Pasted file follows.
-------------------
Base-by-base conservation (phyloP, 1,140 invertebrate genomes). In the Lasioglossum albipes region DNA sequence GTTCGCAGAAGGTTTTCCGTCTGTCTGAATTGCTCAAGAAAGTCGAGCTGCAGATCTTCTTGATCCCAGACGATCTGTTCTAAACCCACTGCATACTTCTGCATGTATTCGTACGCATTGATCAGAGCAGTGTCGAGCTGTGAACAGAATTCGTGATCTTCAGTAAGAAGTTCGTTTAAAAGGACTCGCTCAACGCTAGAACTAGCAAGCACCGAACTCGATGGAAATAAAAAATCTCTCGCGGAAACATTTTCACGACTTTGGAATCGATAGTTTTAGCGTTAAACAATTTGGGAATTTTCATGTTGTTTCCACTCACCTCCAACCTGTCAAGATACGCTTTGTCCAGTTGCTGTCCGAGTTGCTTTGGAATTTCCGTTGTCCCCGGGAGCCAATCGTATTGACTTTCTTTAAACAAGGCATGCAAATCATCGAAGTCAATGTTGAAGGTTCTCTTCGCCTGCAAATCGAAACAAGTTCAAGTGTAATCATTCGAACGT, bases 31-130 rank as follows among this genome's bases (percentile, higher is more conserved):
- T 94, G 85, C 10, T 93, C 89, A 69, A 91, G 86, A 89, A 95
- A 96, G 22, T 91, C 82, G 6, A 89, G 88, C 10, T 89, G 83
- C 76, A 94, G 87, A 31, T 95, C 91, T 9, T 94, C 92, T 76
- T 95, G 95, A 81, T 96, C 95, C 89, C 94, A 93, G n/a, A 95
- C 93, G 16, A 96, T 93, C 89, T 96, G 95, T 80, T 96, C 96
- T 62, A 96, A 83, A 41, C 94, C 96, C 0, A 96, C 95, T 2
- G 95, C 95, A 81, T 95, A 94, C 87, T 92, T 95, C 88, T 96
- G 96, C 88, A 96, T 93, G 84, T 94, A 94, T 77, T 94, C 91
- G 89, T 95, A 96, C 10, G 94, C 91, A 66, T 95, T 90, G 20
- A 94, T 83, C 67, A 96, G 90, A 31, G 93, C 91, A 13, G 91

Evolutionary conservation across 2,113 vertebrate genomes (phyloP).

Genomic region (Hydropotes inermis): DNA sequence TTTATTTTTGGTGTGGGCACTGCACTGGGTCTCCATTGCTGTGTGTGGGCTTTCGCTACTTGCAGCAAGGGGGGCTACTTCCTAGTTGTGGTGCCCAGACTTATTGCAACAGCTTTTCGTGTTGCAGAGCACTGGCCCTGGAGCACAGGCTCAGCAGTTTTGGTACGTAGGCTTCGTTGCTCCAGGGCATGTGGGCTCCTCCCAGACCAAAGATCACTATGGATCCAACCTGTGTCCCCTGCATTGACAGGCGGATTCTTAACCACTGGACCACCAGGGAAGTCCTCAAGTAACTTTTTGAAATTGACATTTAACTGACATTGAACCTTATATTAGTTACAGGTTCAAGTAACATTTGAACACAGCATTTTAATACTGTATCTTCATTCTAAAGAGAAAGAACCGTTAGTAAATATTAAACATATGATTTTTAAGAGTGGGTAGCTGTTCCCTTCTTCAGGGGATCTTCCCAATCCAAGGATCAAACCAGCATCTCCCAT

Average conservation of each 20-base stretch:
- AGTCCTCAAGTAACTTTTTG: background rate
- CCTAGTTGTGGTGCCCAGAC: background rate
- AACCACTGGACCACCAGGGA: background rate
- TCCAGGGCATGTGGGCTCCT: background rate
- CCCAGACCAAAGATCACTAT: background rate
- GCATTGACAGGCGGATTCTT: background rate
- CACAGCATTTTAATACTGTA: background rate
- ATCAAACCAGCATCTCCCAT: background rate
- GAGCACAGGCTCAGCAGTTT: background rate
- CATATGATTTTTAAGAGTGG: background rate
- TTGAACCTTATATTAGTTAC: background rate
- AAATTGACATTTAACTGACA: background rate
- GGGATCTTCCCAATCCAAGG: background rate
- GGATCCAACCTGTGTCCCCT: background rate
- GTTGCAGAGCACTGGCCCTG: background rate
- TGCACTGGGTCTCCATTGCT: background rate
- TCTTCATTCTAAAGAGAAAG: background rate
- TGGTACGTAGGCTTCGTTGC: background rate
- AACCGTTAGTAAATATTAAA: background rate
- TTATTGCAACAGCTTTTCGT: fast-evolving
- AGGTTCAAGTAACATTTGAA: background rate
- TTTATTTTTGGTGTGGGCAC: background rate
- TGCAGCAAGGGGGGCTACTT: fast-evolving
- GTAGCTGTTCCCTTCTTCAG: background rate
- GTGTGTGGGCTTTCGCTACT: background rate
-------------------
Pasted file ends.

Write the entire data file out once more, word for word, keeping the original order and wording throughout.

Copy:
Base-by-base conservation (phyloP, 1,140 invertebrate genomes). In the Lasioglossum albipes region DNA sequence GTTCGCAGAAGGTTTTCCGTCTGTCTGAATTGCTCAAGAAAGTCGAGCTGCAGATCTTCTTGATCCCAGACGATCTGTTCTAAACCCACTGCATACTTCTGCATGTATTCGTACGCATTGATCAGAGCAGTGTCGAGCTGTGAACAGAATTCGTGATCTTCAGTAAGAAGTTCGTTTAAAAGGACTCGCTCAACGCTAGAACTAGCAAGCACCGAACTCGATGGAAATAAAAAATCTCTCGCGGAAACATTTTCACGACTTTGGAATCGATAGTTTTAGCGTTAAACAATTTGGGAATTTTCATGTTGTTTCCACTCACCTCCAACCTGTCAAGATACGCTTTGTCCAGTTGCTGTCCGAGTTGCTTTGGAATTTCCGTTGTCCCCGGGAGCCAATCGTATTGACTTTCTTTAAACAAGGCATGCAAATCATCGAAGTCAATGTTGAAGGTTCTCTTCGCCTGCAAATCGAAACAAGTTCAAGTGTAATCATTCGAACGT, bases 31-130 rank as follows among this genome's bases (percentile, higher is more conserved):
- T 94, G 85, C 10, T 93, C 89, A 69, A 91, G 86, A 89, A 95
- A 96, G 22, T 91, C 82, G 6, A 89, G 88, C 10, T 89, G 83
- C 76, A 94, G 87, A 31, T 95, C 91, T 9, T 94, C 92, T 76
- T 95, G 95, A 81, T 96, C 95, C 89, C 94, A 93, G n/a, A 95
- C 93, G 16, A 96, T 93, C 89, T 96, G 95, T 80, T 96, C 96
- T 62, A 96, A 83, A 41, C 94, C 96, C 0, A 96, C 95, T 2
- G 95, C 95, A 81, T 95, A 94, C 87, T 92, T 95, C 88, T 96
- G 96, C 88, A 96, T 93, G 84, T 94, A 94, T 77, T 94, C 91
- G 89, T 95, A 96, C 10, G 94, C 91, A 66, T 95, T 90, G 20
- A 94, T 83, C 67, A 96, G 90, A 31, G 93, C 91, A 13, G 91

Evolutionary conservation across 2,113 vertebrate genomes (phyloP).

Genomic region (Hydropotes inermis): DNA sequence TTTATTTTTGGTGTGGGCACTGCACTGGGTCTCCATTGCTGTGTGTGGGCTTTCGCTACTTGCAGCAAGGGGGGCTACTTCCTAGTTGTGGTGCCCAGACTTATTGCAACAGCTTTTCGTGTTGCAGAGCACTGGCCCTGGAGCACAGGCTCAGCAGTTTTGGTACGTAGGCTTCGTTGCTCCAGGGCATGTGGGCTCCTCCCAGACCAAAGATCACTATGGATCCAACCTGTGTCCCCTGCATTGACAGGCGGATTCTTAACCACTGGACCACCAGGGAAGTCCTCAAGTAACTTTTTGAAATTGACATTTAACTGACATTGAACCTTATATTAGTTACAGGTTCAAGTAACATTTGAACACAGCATTTTAATACTGTATCTTCATTCTAAAGAGAAAGAACCGTTAGTAAATATTAAACATATGATTTTTAAGAGTGGGTAGCTGTTCCCTTCTTCAGGGGATCTTCCCAATCCAAGGATCAAACCAGCATCTCCCAT

Average conservation of each 20-base stretch:
- AGTCCTCAAGTAACTTTTTG: background rate
- CCTAGTTGTGGTGCCCAGAC: background rate
- AACCACTGGACCACCAGGGA: background rate
- TCCAGGGCATGTGGGCTCCT: background rate
- CCCAGACCAAAGATCACTAT: background rate
- GCATTGACAGGCGGATTCTT: background rate
- CACAGCATTTTAATACTGTA: background rate
- ATCAAACCAGCATCTCCCAT: background rate
- GAGCACAGGCTCAGCAGTTT: background rate
- CATATGATTTTTAAGAGTGG: background rate
- TTGAACCTTATATTAGTTAC: background rate
- AAATTGACATTTAACTGACA: background rate
- GGGATCTTCCCAATCCAAGG: background rate
- GGATCCAACCTGTGTCCCCT: background rate
- GTTGCAGAGCACTGGCCCTG: background rate
- TGCACTGGGTCTCCATTGCT: background rate
- TCTTCATTCTAAAGAGAAAG: background rate
- TGGTACGTAGGCTTCGTTGC: background rate
- AACCGTTAGTAAATATTAAA: background rate
- TTATTGCAACAGCTTTTCGT: fast-evolving
- AGGTTCAAGTAACATTTGAA: background rate
- TTTATTTTTGGTGTGGGCAC: background rate
- TGCAGCAAGGGGGGCTACTT: fast-evolving
- GTAGCTGTTCCCTTCTTCAG: background rate
- GTGTGTGGGCTTTCGCTACT: background rate